In 2020, a new Year 4 Times Tables/Multiplication check will be introduced in the summer term. This will formally assess whether children know their times tables up to 12 x 12. The children's knowledge of multiplication facts will be assessed, but that'll be it. There won't be any problem-solving involved.
Why is it so important, though, that children ages 8 and 9 know their times tables so well?
The National Curriculum
The National Curriculum (the document that all state schools in England must follow) states that children should...
- Be able to recall and use multiplication and division facts for the 2, 5 and 10 times tables, including recognising odd and even numbers in Year 2
- Be able to recall and use multiplication and division facts for the 3, 4 and 8 times tables in Year 3
- Be able to recall multiplication and division facts for multiplication tables up to 12 x 12 in Year 4
In Real Life
- Knowing your Times Tables saves so much time - imagine if every time you had to work out 10 x 10, you had to count up to ten groups with ten counters in... every time!
- Knowing your times tables can free up space in our brains so we can tackle more difficult, less straightforward calculations
- Multiplication forms the building blocks for lots of other maths concepts - fractions, algebra, and area all require a good working knowledge of multiplication
- Once you know multiplication, division should come pretty easily - 20 divided by 5 is the same as asking how many 5s go into 20
- Real life needs the times tables too - what happens if you have a recipe for 4 people, but you need to cater for 12?
Remember, hitting those milestones as set out in the National Curriculum is only a guide, but they are important steps for being number confident young adults.
So, tell me more about this check...
The Department for Education (DofE) has said that they check is no more than a tool to identify children who may need a little extra support, so there will be no 'pass' or 'fail' result from the check.
The check will only be taken by children in Year 4, and the whole thing is online. It'll take no more than 5 minutes (children will be expected to answer the questions against the clock) and answers will be marked instantly.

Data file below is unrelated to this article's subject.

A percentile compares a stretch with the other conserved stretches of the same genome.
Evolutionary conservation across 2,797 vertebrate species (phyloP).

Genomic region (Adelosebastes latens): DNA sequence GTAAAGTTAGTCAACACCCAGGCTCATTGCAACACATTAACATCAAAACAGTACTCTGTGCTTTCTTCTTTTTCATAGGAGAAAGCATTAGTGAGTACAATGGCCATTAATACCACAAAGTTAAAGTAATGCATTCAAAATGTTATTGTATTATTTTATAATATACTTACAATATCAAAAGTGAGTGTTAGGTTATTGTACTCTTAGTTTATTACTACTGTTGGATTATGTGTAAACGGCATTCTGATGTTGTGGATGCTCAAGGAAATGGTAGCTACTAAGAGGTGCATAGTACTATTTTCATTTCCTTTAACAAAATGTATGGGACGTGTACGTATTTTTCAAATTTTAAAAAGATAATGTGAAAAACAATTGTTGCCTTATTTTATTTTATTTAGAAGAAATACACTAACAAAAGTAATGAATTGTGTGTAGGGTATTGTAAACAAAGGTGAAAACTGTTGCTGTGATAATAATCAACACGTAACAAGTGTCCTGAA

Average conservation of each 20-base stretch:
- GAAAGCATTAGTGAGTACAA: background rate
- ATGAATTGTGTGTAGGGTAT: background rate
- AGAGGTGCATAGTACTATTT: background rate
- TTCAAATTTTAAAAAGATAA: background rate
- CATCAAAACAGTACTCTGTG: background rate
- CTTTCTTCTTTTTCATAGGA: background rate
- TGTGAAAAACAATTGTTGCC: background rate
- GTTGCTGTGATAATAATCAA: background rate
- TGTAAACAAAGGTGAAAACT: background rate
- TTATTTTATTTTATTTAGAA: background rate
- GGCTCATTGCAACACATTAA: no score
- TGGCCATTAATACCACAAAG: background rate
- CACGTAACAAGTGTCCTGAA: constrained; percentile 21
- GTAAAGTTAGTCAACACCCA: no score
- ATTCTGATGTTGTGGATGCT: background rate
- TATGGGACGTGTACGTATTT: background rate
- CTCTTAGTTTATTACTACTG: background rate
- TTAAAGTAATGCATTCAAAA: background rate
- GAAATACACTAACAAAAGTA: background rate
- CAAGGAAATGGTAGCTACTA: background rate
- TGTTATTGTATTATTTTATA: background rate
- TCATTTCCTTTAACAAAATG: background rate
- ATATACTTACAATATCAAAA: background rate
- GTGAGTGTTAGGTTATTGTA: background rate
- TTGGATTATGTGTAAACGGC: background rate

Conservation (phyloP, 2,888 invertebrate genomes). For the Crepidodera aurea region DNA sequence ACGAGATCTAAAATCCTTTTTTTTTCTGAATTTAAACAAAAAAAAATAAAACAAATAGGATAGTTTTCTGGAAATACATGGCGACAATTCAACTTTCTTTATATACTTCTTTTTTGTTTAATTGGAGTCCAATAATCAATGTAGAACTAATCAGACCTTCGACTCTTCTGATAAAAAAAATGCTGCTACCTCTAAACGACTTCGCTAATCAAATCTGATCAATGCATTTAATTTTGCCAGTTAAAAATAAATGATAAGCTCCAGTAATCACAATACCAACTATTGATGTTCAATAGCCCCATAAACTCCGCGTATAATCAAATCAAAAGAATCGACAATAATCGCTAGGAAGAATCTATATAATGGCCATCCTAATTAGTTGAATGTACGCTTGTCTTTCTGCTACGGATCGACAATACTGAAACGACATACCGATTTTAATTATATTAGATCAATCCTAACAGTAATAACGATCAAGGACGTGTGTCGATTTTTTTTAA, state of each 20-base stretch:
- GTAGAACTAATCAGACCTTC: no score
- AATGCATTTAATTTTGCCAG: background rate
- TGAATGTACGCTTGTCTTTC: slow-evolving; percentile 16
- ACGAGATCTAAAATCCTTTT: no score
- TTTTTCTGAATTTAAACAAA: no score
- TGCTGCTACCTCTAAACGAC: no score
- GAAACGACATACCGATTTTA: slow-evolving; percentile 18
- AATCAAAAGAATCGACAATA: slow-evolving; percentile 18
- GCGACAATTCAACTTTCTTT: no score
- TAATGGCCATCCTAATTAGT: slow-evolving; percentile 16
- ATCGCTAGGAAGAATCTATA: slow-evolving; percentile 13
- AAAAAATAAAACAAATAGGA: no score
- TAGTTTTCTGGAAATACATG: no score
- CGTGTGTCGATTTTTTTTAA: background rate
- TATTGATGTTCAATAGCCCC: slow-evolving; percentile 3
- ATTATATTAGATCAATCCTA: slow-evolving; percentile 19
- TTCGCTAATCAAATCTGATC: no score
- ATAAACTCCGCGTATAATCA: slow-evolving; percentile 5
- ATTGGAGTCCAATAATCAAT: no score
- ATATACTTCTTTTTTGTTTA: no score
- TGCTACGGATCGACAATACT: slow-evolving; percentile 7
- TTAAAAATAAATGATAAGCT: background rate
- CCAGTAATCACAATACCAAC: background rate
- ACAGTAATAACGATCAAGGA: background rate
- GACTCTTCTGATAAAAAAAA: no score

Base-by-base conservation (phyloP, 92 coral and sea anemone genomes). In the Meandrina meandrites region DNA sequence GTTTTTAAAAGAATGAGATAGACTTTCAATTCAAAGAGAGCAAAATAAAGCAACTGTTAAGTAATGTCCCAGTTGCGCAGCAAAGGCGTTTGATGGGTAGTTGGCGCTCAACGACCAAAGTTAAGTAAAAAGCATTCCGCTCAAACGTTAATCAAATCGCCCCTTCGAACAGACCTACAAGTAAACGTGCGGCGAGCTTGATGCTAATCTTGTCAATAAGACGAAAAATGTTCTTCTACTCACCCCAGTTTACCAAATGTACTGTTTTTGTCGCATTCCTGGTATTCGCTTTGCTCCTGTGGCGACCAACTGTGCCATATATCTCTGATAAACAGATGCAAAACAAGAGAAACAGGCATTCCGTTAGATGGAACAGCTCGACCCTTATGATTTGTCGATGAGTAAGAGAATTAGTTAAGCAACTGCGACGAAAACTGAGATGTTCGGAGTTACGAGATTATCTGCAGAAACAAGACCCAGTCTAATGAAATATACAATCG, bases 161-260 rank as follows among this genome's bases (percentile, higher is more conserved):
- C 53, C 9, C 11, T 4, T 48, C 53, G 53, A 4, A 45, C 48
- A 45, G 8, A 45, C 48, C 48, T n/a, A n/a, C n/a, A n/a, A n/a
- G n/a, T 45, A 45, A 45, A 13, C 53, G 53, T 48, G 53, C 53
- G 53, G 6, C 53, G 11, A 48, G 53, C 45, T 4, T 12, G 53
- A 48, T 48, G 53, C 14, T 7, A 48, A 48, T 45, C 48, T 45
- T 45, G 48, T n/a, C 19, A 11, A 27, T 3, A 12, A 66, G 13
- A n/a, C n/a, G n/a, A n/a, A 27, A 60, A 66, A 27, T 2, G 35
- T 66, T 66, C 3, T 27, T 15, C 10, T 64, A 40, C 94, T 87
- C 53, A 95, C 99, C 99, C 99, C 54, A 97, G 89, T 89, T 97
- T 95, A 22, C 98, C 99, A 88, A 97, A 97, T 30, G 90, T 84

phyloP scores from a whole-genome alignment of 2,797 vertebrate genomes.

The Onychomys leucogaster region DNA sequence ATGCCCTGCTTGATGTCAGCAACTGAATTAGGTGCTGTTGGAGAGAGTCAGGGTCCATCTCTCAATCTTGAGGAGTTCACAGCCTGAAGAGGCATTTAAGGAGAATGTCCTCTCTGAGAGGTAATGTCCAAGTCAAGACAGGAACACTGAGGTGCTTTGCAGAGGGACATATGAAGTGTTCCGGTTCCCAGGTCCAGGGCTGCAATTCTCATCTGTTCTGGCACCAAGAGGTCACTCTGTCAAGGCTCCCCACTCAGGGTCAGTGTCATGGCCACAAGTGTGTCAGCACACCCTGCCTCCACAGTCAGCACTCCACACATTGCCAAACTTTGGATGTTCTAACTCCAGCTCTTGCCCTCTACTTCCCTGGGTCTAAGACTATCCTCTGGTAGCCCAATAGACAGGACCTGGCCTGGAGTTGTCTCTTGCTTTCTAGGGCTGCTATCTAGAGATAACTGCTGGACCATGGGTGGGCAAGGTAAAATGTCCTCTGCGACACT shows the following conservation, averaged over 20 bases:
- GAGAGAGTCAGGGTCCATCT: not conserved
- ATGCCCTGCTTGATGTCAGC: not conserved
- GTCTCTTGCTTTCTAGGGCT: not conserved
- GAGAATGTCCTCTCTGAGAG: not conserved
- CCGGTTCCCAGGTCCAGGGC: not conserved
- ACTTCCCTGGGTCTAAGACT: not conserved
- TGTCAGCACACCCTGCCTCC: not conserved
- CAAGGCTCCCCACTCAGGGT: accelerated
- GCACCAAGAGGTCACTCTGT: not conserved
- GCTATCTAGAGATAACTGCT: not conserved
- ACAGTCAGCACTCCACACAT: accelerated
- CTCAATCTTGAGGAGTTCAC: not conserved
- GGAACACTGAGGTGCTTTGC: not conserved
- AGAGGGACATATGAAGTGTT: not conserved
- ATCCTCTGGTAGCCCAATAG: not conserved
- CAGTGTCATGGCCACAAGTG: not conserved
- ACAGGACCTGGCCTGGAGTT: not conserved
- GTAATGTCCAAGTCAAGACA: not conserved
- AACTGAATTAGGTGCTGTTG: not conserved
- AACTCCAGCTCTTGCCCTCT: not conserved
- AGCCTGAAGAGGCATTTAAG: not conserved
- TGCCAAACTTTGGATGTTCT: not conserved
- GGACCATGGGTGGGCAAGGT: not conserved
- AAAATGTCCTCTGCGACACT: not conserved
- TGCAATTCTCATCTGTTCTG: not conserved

The check itself should be pretty harmless, but if you're child is going to be in Year 4 in 2020, you might want to think about helping them be as confident as they can by then. Here are some of our favourite ways to become confident times tables mathematicians.
The Array Model
An array is created by arranging a set of objects into rows and columns. Each row must have the same number as the other rows, and each column must have the same number as all the other columns. It provides a mental image of what the multiplication can look like.
Bead Strings are useful visual tools. You can make a bead string for the ties tables you are working on at the time by threading two different coloured beads in 2s, 3s, 4s, or whatever number you are working on.
The below example shows the 3 times tables.
Bar modelling is a really popular way of giving a visual representation of what happens to numbers when they're being multiplied and divided. The below bar model shows us that three 4s go into 12, and that 12 is made up of three 4s.
This bar model (below) shows us that five 5s make 25, and 25 is made up of five 5s.
Make your own bar models and leave blank spaces - what number is made up by these six 8s?
The Multiplication Grid
Once children understand some of the easier times tables, there aren't a whole lot of 'hard' ones to learn. We've marked this number grid below with the easy facts to learn (the yellow ones) and the slightly harder ones to learn (the while ones).
A number grid is a great way of tackling some of the harder numbers by looking for patterns. Try making your own number grids and erasing some of the numbers - how quickly can you fill in the blank gaps? Or create an L shape from a piece of paper or card, and use it to quickly find the answers to a sum when you're struggling to remember it off hand or work it out quickly.
You can also break down larger grids into individual times tables grids so that patterns are easier to spot.
Cracking Concepts kits contain 20 whiteboard games each that focus on a particular area of the National Curriculum and the objectives of it. There are two kits that directly relate to the times tables:
The KS1 (Key Stage 1 - that's years 1 and 2) Cracking Table Facts kit contains 20 x A4 whiteboard games, 7 x Propeller Spinners, 12 x dice and 500 x double-sided counters, as well as a handy storage tray, so you have everything you need to play every game.
The LKS2 (Lower Key Stage 2 - that's years 3 and 4) Cracking Table Facts kit contains 20 x A4 whiteboard games, 21 x dive, 375 x double-sided counters, 12 x pens, 6 x erasers and 3 sets of numbered cards, as well as a storage tray.